A Social Security number (SSN) is a term used for a nine-digit number assigned by the U.S government to its legal residents. Your SSN is mainly used to monitor employment and earning rates for Social Security benefits.
However, both citizens and non-citizens also use their SSNs to apply for bank loans and bank accounts and determine their credit scores. You can do all these with your SSN. But there is a big question: Can you check your credit scores without your SSN?
Can I Check My Credit Scores and Reports without a Social Security Number?
If you are an immigrant or international student without an SSN, you can access your credit by:
- Opening a credit account with the help of a lender
- Visiting the three major credit bureaus that can find out your credit information by using your name and personal information to locate your credit information.
If you do get a SSN, your credit history will be added to your credit reports.
Can I Positively Impact My Credit Scores Without a Social Security Number?
Credit scores are important to people living in the United States because the better your credit score, the better your chances of getting a loan and the lower your interest rates. To positively impact your credit scores without having a SSN, you can do these:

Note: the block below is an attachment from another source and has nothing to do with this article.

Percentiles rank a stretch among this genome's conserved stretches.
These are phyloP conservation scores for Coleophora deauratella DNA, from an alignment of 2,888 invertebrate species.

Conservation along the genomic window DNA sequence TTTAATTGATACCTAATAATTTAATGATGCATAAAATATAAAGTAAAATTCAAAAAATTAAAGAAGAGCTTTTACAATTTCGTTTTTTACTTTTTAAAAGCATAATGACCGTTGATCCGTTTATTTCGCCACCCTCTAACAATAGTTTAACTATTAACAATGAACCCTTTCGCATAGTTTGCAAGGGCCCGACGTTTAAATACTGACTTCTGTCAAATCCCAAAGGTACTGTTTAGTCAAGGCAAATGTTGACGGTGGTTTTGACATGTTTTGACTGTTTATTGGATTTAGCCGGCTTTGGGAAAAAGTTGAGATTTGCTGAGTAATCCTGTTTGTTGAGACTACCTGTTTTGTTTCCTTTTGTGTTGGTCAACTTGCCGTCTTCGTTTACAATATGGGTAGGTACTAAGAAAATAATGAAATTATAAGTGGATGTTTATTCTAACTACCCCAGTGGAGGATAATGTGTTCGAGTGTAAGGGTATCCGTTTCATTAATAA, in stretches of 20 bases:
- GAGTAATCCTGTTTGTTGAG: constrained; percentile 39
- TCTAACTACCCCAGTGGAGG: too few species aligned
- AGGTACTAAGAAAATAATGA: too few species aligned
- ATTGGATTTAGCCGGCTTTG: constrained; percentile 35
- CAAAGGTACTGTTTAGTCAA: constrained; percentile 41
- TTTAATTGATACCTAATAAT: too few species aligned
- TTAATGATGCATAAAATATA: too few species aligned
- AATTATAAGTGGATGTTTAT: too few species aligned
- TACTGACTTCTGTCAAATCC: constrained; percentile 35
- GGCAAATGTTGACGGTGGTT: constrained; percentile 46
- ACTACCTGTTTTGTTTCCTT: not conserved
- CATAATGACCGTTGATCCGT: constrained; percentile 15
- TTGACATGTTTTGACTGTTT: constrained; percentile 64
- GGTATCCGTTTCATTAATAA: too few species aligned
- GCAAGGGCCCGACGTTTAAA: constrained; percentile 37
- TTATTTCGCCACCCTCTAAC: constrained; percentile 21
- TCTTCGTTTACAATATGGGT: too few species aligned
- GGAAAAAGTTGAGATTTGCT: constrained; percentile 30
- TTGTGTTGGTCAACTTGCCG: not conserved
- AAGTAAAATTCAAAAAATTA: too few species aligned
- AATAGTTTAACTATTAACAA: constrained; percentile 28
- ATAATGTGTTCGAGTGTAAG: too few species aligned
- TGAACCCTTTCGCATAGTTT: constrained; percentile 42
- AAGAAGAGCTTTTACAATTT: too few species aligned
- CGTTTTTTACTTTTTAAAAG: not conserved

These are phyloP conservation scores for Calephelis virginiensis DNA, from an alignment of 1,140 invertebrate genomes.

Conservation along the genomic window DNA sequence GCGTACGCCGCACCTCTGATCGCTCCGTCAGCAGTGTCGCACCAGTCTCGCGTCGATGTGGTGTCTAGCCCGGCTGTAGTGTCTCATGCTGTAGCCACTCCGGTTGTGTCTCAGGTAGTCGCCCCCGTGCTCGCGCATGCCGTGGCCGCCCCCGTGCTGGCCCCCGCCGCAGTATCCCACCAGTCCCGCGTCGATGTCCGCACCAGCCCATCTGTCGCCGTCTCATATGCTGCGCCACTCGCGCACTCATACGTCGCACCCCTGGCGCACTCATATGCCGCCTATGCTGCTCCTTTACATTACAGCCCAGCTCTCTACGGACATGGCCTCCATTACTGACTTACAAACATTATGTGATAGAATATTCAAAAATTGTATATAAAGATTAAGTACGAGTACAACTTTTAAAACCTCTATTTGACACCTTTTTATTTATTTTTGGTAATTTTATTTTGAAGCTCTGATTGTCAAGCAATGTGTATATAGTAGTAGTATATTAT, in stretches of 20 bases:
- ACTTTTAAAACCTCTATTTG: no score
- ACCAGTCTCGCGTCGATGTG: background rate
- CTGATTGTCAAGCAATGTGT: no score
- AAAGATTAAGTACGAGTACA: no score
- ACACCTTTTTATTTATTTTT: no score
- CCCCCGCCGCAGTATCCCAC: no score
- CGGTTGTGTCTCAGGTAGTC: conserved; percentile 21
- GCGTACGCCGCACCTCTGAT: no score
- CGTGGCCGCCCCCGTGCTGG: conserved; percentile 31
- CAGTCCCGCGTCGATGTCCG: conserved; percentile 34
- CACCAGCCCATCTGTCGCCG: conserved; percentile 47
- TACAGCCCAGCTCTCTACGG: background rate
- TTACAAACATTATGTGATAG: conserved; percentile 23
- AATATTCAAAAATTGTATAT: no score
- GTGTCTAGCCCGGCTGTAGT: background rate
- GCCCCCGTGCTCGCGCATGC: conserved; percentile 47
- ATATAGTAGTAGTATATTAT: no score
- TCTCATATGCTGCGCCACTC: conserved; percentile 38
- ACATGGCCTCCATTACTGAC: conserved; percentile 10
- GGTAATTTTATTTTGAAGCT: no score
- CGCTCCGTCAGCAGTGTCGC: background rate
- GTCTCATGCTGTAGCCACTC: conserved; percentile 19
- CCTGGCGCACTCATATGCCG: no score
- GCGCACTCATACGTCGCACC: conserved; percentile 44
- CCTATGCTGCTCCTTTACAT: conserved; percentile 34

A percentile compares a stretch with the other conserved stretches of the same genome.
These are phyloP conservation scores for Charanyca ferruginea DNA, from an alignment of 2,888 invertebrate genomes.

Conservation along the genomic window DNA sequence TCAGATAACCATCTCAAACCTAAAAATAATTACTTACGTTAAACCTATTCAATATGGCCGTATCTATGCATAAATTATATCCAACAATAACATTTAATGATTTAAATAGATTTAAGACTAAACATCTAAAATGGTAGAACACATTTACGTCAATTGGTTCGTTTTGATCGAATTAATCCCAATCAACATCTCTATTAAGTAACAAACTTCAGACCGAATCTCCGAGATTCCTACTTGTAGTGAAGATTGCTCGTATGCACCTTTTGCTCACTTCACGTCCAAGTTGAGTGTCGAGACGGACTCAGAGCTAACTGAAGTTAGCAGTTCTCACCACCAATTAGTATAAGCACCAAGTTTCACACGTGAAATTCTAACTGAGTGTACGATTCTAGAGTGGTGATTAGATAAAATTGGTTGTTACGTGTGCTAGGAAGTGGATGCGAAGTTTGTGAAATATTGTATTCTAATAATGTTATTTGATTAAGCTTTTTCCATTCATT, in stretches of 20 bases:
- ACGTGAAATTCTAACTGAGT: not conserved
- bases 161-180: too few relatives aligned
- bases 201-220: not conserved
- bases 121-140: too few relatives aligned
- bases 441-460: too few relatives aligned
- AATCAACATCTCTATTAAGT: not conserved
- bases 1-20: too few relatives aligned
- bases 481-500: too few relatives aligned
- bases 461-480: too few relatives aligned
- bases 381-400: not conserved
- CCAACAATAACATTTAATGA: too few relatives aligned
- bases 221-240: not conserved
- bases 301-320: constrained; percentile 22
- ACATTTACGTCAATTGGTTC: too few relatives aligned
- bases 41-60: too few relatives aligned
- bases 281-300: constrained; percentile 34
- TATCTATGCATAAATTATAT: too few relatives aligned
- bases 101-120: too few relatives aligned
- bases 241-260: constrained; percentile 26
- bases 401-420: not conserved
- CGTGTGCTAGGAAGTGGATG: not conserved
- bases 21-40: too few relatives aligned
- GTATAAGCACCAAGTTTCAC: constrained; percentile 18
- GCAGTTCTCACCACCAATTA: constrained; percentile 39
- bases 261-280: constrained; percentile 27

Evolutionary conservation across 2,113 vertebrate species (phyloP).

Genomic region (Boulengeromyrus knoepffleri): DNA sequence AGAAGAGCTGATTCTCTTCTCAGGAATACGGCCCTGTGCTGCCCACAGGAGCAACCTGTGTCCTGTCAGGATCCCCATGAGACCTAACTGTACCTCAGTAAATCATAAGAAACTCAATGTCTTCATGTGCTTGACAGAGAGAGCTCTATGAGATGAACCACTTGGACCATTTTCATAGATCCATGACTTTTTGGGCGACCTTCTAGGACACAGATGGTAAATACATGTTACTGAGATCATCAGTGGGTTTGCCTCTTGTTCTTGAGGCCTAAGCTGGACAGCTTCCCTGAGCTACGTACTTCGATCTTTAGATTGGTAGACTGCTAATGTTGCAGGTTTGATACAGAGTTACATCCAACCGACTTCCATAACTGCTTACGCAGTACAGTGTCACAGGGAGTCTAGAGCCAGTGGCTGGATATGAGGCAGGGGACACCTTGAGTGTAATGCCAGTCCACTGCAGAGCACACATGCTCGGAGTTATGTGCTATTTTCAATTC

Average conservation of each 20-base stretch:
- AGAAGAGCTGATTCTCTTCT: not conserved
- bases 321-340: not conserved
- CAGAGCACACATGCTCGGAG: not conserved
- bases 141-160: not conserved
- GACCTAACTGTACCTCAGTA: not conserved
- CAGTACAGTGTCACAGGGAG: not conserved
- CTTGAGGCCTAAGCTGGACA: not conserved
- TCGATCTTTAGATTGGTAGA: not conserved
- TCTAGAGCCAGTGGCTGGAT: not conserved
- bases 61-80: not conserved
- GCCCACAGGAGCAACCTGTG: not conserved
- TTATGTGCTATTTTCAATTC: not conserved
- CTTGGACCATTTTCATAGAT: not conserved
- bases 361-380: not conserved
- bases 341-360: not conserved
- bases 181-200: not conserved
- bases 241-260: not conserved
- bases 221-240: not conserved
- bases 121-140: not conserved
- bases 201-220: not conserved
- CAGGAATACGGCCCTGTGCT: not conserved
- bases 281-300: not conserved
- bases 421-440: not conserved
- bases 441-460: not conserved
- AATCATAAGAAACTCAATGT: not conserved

1. Open a Bank Account
U.S-based financial institutions keep credit reporting information and can report them to the major credit bureaus. With no SSN, you can either use your passport, Individual Taxpayer Identification Number (ITIN), or a government-issued identification number.
2. Get a Credit Card
Credit card providers also keep credit histories and can report them to the three major credit bureaus. Personal identifiable information such as name, date of birth, address, phone number, email address, etc., are used as identifiers to compile a credit report.
Credit card providers can use ITIN issued by the Internal Revenue Service (IRS) for applicants that are taxpayers to process their credit cards. Using your credit card and managing your debts responsibly can help your positive affect your credit.
3. Request for Loans
Financial institutions use other government-issued identification other than your Social Security number to process loans for people. After you take out a loan, this can be reported to the major credit bureau that further create your credit report and update your credit scores.
4. Pay Utility Bills
Utility companies can report your information to major credit bureaus. Therefore, bills you pay for utilities such as internet, electricity, water, etc., can be reported and used in assisting your credit report and scores. Missed or late payments may result in a negative credit score.
What To Do If You Get a Social Security Card?
Once you get a SSN, you can easily monitor your credit reports and scores. You Social Security card is a valuable possession. It helps you have access to your credit reports and scores and services as an important identifier issued by the government for U.S. residents.